So I think that's what we have to talk about. If either what we're saying in this country right now is that this is how we want policing to work or we're saying the system is broken. If the system is broken, then it means we have to tear it down and rebuild it completely.

And we have to admit the fact that policing in this country came from slave catching. It came from policing black bodies, black men and black women. And that's what the whole thing is built on and it is still doing that to this day.

BURNETT: So do you see the Chauvin trial as a turning point or are you concerned that it's a one off because it was so egregious and so clear to anyone who saw?

BELL: Well, I guess I'm getting old because I'm old enough to remember when we thought we had seen things change before. I lived through Rodney King. I lived through O.J. Simpson. We thought things were going to change last summer when George Floyd was just killed, forget the trial, just the murder and many black people been killed since then, several in the last 24 hours. So we cannot look at that as being some sort of like sea change until the sea actually changes.

BURNETT: All right. Well, Kamau, thank you very much.

And I want everyone to know, Kamau's amazing docu series, again, this new season premiere of "UNITED STATES SHADES OF AMERICA" on May 2nd and Kamau focusing on this very, very topic, policing in America. You can't miss a single one of his things and certainly you can't miss that one.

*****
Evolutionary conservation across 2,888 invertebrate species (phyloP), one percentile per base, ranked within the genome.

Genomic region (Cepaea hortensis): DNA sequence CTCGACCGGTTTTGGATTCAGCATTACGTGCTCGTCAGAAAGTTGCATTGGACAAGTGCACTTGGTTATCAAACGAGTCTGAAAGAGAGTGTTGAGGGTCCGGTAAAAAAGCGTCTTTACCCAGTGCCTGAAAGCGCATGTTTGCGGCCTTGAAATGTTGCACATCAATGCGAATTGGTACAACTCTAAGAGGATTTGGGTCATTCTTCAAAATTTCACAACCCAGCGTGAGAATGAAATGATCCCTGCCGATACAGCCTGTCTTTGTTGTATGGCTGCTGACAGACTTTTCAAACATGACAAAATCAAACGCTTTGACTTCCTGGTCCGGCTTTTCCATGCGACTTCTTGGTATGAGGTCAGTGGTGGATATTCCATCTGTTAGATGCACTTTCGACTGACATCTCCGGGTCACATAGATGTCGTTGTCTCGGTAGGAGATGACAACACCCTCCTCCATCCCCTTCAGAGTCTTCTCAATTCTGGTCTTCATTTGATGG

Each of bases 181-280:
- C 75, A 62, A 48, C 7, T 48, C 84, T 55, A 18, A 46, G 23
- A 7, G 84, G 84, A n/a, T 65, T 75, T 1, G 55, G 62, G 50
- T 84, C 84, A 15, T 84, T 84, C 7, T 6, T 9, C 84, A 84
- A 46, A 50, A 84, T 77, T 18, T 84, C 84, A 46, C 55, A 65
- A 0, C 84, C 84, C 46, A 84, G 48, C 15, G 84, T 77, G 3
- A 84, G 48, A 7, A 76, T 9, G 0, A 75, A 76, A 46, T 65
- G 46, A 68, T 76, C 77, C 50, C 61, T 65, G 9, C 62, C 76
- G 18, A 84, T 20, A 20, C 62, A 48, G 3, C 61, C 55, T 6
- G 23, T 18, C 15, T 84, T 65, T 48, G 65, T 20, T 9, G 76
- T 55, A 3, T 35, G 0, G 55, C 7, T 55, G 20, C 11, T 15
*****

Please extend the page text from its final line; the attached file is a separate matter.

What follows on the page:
And next, graphic new body cam video of the deadly police shooting of a teenage girl, Kamau referencing this. She appears to be holding a knife and lunging at another girl.

Plus, the three other officers at the scene of George Floyd's arrest will have their day in court next. So will they be held accountable or not?

And faith leaders in Georgia calling for a boycott of Home Depot. One of the State's largest employers, because the company has not spoken out against Georgia's new voting law. Atlanta's Mayor responds.



BURNETT: Tonight, new video of the fatal police shooting of a black teen in Columbus, Ohio. Police say 16-year-old, Ma'Khia Bryant, was shot and killed by an officer after she apparently armed with a knife lunges at another girl after attempting to attack another one. So attempt to attack one and then was turning to lunge at the other.